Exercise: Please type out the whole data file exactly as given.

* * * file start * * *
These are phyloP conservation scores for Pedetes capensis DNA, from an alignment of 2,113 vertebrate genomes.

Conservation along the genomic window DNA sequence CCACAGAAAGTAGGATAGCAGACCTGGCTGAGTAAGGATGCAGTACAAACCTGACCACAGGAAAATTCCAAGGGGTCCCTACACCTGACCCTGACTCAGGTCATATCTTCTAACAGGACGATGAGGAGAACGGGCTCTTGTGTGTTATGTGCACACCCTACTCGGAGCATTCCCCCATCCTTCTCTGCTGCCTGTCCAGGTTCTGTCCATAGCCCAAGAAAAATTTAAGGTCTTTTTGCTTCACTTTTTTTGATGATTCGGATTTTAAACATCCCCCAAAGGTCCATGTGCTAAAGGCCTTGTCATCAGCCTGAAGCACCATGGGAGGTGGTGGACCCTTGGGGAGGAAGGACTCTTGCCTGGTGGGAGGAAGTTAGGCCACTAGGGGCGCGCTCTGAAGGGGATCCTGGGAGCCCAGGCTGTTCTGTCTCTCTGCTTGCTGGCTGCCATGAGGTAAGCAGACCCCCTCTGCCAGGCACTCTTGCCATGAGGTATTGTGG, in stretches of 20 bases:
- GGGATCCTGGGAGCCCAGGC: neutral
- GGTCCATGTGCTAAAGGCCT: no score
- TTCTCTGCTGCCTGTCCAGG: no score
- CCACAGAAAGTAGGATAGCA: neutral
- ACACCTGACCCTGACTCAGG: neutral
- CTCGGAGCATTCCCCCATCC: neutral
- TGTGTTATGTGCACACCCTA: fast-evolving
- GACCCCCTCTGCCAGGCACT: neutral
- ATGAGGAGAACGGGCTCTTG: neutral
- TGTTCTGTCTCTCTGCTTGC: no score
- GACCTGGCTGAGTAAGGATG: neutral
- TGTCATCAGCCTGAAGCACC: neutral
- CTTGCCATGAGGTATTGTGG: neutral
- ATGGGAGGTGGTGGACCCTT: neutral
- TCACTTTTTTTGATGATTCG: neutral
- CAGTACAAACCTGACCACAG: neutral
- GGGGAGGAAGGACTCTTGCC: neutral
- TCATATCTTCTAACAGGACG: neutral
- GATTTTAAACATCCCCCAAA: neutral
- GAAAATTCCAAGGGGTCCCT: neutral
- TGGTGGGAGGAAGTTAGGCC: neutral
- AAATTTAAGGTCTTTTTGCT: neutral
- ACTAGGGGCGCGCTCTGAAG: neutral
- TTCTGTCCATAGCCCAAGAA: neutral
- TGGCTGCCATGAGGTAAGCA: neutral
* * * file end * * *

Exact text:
These are phyloP conservation scores for Pedetes capensis DNA, from an alignment of 2,113 vertebrate genomes.

Conservation along the genomic window DNA sequence CCACAGAAAGTAGGATAGCAGACCTGGCTGAGTAAGGATGCAGTACAAACCTGACCACAGGAAAATTCCAAGGGGTCCCTACACCTGACCCTGACTCAGGTCATATCTTCTAACAGGACGATGAGGAGAACGGGCTCTTGTGTGTTATGTGCACACCCTACTCGGAGCATTCCCCCATCCTTCTCTGCTGCCTGTCCAGGTTCTGTCCATAGCCCAAGAAAAATTTAAGGTCTTTTTGCTTCACTTTTTTTGATGATTCGGATTTTAAACATCCCCCAAAGGTCCATGTGCTAAAGGCCTTGTCATCAGCCTGAAGCACCATGGGAGGTGGTGGACCCTTGGGGAGGAAGGACTCTTGCCTGGTGGGAGGAAGTTAGGCCACTAGGGGCGCGCTCTGAAGGGGATCCTGGGAGCCCAGGCTGTTCTGTCTCTCTGCTTGCTGGCTGCCATGAGGTAAGCAGACCCCCTCTGCCAGGCACTCTTGCCATGAGGTATTGTGG, in stretches of 20 bases:
- GGGATCCTGGGAGCCCAGGC: neutral
- GGTCCATGTGCTAAAGGCCT: no score
- TTCTCTGCTGCCTGTCCAGG: no score
- CCACAGAAAGTAGGATAGCA: neutral
- ACACCTGACCCTGACTCAGG: neutral
- CTCGGAGCATTCCCCCATCC: neutral
- TGTGTTATGTGCACACCCTA: fast-evolving
- GACCCCCTCTGCCAGGCACT: neutral
- ATGAGGAGAACGGGCTCTTG: neutral
- TGTTCTGTCTCTCTGCTTGC: no score
- GACCTGGCTGAGTAAGGATG: neutral
- TGTCATCAGCCTGAAGCACC: neutral
- CTTGCCATGAGGTATTGTGG: neutral
- ATGGGAGGTGGTGGACCCTT: neutral
- TCACTTTTTTTGATGATTCG: neutral
- CAGTACAAACCTGACCACAG: neutral
- GGGGAGGAAGGACTCTTGCC: neutral
- TCATATCTTCTAACAGGACG: neutral
- GATTTTAAACATCCCCCAAA: neutral
- GAAAATTCCAAGGGGTCCCT: neutral
- TGGTGGGAGGAAGTTAGGCC: neutral
- AAATTTAAGGTCTTTTTGCT: neutral
- ACTAGGGGCGCGCTCTGAAG: neutral
- TTCTGTCCATAGCCCAAGAA: neutral
- TGGCTGCCATGAGGTAAGCA: neutral